The published text of 2401 Objects contains the following notes from Analogue's Artistic Directors, reflecting on HM's story and the process of turning it into theatre.
On 2 December, 2009 a ground-breaking procedure took place live on the internet to a global audience of around 400,000 people; as the world looked on, Dr. Jacopo Annese and his team at The Brain Observatory, San Diego (University of California) sliced a human brain into thousands of giant histological sections. I was one of those spectators, and this is where our relationship with Henry’s story began.
In life, the brain belonged to Henry Gustav Molaison (1926-2008), more famously known as ‘Patient H.M.’. Amongst the scientific community, H.M. and the research surrounding his condition are rigorously documented in over 11,900 published scientific journals. Meanwhile if you were to conduct a quick Google search for ‘Patient H.M.’ you would discover that the search produces in excess of 33 million results; he is one of the most written about amnesic case-studies in the history of neuroscience.
Since a young age, Henry had suffered from partial epileptic seizures, largely attributed to a bicycle accident he had had at the age of nine. Following his sixteenth birthday, Henry’s illness became progressively further debilitating, suffering with several tonic-clonic seizures. By the time he reached his twenties he was living at home with his parents, with little or no social life, barely able to hold down a job at the local garage and taking maximum dosages of several prescribed anticonvulsants, none of which worked.
In 1953, Henry and his parents resorted to drastic measures in an attempt to improve his quality of life; on August 25, 1953 Henry underwent experimental brain surgery to contain the intractable seizures. Neurosurgeon, Dr. William Beecher Scoville (1906 - 1984) removed approximately two-thirds of his hippocampus, parahippocampal gyrus, and amygdala. The intervention brought some relief from the convulsions, but these benefits were greatly outweighed by an unforeseen and irreversible side effect. Soon after the operation, it became clear that Henry could no longer recognise hospital staff, he could not remember having solved the crossword puzzle he had just completed and entire events leading up to the time of the operation had vanished.
Henry was left with retrograde amnesia, and could not remember most events in the 2 year period prior to the surgery. But perhaps even more disconcerting was the fact that Henry was also left with severe anterograde amnesia; a loss of the ability to create any new memories.
For all that has been written about him, since we initiated this research project our relationship with Henry has remained illusively virtual; but the idea of him has been a tangible presence in our rehearsal room over the two years this project has been developing. The extensive documentation that already exists made it apparent to us that what we did not want to make was a documentary piece about H.M. – given the readily available materials this would make the process feel rather reiterative; our aim was rather to consider the question of what could the experience of a theatre piece offer to the telling of this story?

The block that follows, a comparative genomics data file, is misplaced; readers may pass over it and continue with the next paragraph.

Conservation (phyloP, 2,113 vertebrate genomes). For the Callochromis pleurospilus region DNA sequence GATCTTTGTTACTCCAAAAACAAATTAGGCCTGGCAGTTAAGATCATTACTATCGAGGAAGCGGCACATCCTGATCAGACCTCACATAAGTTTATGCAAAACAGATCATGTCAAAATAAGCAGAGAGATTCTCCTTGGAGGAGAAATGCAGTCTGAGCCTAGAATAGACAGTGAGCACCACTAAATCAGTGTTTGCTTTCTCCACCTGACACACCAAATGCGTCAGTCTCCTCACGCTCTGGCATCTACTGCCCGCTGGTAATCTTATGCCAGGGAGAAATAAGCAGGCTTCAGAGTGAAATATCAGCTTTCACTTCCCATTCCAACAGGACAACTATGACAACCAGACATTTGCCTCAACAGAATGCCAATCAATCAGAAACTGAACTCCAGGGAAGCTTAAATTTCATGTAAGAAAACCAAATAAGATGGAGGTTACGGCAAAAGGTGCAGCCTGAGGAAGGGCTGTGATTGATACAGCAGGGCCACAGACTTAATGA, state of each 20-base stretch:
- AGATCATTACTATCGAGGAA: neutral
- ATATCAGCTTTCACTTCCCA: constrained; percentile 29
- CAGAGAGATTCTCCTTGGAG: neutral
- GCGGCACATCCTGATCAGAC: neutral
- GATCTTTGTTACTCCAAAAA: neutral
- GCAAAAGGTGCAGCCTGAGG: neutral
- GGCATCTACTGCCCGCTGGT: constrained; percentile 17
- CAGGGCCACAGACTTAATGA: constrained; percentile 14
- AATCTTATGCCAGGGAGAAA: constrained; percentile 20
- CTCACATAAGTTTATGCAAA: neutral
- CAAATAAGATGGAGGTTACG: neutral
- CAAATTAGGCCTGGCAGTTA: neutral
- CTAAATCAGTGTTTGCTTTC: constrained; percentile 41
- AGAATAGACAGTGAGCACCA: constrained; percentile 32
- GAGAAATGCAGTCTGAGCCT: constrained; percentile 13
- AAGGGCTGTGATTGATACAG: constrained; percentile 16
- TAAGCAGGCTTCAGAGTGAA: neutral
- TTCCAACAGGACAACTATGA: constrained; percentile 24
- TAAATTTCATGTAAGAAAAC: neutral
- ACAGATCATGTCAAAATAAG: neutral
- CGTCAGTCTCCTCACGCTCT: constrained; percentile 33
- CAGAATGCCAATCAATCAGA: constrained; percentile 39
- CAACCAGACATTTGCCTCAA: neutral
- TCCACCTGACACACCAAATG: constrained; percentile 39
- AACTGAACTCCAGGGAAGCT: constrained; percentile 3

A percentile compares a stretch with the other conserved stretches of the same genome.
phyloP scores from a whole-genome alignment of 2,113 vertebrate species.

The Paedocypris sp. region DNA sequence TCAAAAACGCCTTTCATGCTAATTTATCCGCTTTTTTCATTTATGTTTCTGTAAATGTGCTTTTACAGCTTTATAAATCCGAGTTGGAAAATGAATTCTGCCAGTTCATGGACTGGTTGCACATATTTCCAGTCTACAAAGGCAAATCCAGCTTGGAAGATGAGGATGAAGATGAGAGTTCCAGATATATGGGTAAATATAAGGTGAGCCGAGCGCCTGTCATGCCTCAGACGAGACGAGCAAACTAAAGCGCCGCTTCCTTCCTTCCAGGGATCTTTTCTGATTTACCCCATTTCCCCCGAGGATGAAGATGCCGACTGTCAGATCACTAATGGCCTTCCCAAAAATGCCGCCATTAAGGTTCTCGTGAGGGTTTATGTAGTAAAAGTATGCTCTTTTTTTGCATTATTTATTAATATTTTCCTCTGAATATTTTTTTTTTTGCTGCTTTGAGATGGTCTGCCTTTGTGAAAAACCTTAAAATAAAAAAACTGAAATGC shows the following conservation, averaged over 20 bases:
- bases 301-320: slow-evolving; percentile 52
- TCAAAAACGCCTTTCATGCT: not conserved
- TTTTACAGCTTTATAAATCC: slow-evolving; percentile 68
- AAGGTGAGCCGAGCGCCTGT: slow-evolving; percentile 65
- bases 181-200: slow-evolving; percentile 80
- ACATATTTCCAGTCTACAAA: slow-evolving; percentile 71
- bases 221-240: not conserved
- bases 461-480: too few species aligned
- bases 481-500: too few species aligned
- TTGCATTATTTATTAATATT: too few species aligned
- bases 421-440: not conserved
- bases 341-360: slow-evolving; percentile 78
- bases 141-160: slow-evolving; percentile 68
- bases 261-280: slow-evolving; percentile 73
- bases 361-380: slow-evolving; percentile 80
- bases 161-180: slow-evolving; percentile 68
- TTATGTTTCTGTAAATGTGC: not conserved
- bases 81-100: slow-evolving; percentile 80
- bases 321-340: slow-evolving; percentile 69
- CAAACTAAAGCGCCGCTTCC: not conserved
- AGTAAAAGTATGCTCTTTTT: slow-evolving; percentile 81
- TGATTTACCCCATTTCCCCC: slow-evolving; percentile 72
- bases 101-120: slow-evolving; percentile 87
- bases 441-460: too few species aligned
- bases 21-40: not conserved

Formally, theatre is perhaps more reliant on the hippocampus within the brains of its audience than any other medium, since memory is the only place where theatre truly lives beyond the immediate circumstance of the performance. Therefore, it is perhaps the form that best articulates the value of our own hippocampus; after all, what would the experience of a theatre performance mean for an audience of anterograde amnesics (knowing that within minutes of the curtain call the experience would have ceased to exist for that audience)?
It is through theatre and its unique properties that we understood the true gravity of Henry’s loss, and found an affinity with Dr. Jacopo Annese in his desire for face-to-face encounters; for us the key encounter is with the audience during the performance event. For Jacopo, the most significant encounters are with his patients; the opportunity to meet them in life before carrying out such procedures in death represents a radical shift away from viewing patients as anonymous specimens, and rather seeks to connect the organs with the complex stories and human beings behind them. Dr. Jacopo uses science to help tell the story of a subject and their body, we use the theatre, with the belief that these different disciplines can usefully speak to one another.